TALLAHASSEE — A trend has emerged in the storm-battered
Sunshine State in which a relatively small number of roofers and attorneys are
utilizing assignment-of-benefits (AOB) clauses in homeowners' insurance
policies to sue insurance companies for more than the actual cost of repair or,
in some cases, for non-existent damage.
According to a report from WFTV 9 in Orlando, these roofers
are falsely claiming that roofs need to be replaced because of hail damage and
offering to do the work for free. However, in most cases, there is no storm
damage—just a roofing company looking to obtain an AOB from homeowners so
they can bill the insurance company for non-existent damage.
Scott Johnson of Johnson Strategies LLC said this kind of
activity is “absolutely” rampant in Florida, particularly in upscale
neighborhoods where the roofs are an average of 18 to 20 years old.
“Insurance doesn’t pay for gradual wear and tear or
deterioration,” Johnson told the Florida
Record. “It covers damage that is ‘sudden and accidental.’ Align this fact
with the fact that there was no hint of roof damage until two years after the
alleged hail event, and then, only after receiving the promise of a free roof.”
Johnson said in a blog post that homeowners victimized by
these scam free-roof offers are asked to sign an AOB contract “before their free
damage inspection inevitably reveals hail damage.”
According to Johnson, insurance companies are left in a
difficult situation when faced with claims from third-party service providers
who sue on behalf of the homeowner.
“It’s proven more cost effective to simply go ahead and
provide the roof replacement or repair,” he said.
Johnson said most of these companies come from out of town
to offer free roofs, and the number of law firms participating in this scheme
is not that high.
“The vast majority (90 percent) of the…claims come from a
list of about 20 law firms,” Johnson said.
Of the 2,422 wind/hail claims filed in 2014 in Orange, Lake,
Pasco and Hillsborough counties, Johnson said 72 percent were tied to just
three roofing companies.
Cam Fentriss, legislative counsel for the Florida Roofing and Sheet Metal Contractors Association, told the Florida Record, “I don’t think this type of rip-off is rampant quite
yet, but it is well on its way.” She added that the problem has spread beyond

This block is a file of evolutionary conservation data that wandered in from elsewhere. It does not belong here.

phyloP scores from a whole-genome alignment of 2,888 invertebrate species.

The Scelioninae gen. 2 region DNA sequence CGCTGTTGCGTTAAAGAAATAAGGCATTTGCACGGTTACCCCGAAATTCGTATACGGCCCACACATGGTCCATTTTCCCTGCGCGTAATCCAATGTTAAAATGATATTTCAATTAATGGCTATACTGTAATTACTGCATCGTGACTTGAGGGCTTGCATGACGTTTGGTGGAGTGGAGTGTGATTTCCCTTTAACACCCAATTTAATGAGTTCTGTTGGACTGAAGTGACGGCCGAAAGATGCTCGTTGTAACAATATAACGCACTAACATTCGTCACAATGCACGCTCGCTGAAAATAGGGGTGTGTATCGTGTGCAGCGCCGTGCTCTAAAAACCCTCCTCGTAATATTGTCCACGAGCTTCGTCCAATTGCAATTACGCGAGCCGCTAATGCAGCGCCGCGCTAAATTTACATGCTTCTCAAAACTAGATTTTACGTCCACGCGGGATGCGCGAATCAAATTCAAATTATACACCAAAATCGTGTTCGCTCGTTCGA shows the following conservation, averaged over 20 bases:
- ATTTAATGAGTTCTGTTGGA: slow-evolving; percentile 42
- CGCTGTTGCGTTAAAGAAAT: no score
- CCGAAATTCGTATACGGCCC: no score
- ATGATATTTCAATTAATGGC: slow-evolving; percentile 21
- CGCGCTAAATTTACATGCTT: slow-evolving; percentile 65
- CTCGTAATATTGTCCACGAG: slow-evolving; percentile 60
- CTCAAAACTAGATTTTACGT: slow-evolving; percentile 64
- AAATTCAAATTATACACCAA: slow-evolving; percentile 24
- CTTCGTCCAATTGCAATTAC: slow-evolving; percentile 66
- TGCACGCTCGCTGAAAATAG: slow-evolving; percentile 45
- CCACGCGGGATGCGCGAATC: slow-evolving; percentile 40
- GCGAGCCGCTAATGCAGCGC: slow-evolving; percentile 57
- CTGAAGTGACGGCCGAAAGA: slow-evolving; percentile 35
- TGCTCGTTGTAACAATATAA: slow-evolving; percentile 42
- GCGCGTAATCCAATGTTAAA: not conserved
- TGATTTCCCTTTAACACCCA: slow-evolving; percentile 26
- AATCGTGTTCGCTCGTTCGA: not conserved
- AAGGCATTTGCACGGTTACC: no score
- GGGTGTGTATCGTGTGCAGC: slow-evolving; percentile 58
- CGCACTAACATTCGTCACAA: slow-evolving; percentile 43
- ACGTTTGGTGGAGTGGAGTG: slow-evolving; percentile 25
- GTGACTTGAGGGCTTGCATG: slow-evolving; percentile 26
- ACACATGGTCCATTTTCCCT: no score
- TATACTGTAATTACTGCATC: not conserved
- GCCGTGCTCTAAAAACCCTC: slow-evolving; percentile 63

South Florida into Orlando, Jacksonville, Tallahassee and other parts of the
Fentriss said timing makes this type of scam difficult and
expensive for insurers to prevent.
“Frequently (if not almost always), the phony work is
completed before the insurance company gets the claim,” she said. “This means
any evidence is gone.”
According to an update published by the Florida Justice
Reform Institute (FJRI), “the prospect of one-way attorney’s fees has encouraged a
growing number of lawyers to partner with various service providers to solicit
assignments of benefits from policyholders.”
“The one-way fee is meant to benefit the homeowner, not the
vendor,” FJRI President William Large told the Florida Record.
Typically, Large said the insurance company will contact the
homeowner when an inflated claim is filed by a third-party vendor. He said the
insurance company will ask why the larger claim amount was filed.
“They say 'the homeowner told me to do this,'” Large said. “The
homeowner is often an innocent pawn.”
According to data from the Department of Financial Services’
Service of Process (SOP) database, Florida’s population grew by 26 percent
between the years of 2000 to 2016, but the number of lawsuits filed against
insurance companies in that same time period jumped about 280 percent.
“Litigation involving AOBs is unique in that it is abundant,
yet derives from a very small set of attorneys, law firms, and vendors,” the FJRI said in its update.
Shannon Nelson, communications coordinator for the Better
Business Bureau’s Northeast Florida and Southeast Atlantic region, told the
Florida Record she thinks “consumers are much more savvy than these
unscrupulous contractors give them credit for.”
Nelson said the regional BBB branch received more than
57,000 inquiries about roofing contractors in 2016, yet only received 150
complaints about the same type of business.
“We do receive inquiries from consumers especially when
severe storms come through about companies using tactics such as these and
always advise them to get several written quotes, the business licensing
information and insurance information,” Nelson said.
Nelson said she hopes these types of scams do not drive up
“This is an opportunity for insurance companies, state
agencies, non-profits and the media to work together to educate Florida
consumers about how to properly hire a contractor and what their rights are as
a consumer and what their responsibilities are as a homeowner,” she said.
Nelson added that the bureau has partnered with the Florida
Department of Business and Professional Regulation to educate consumers about
hiring licensed professionals.
“We would encourage any homeowner that is contacted by a
business unsolicited about storm damage to request estimates from other roofing
companies in the area to verify if there is in fact damage to their home,”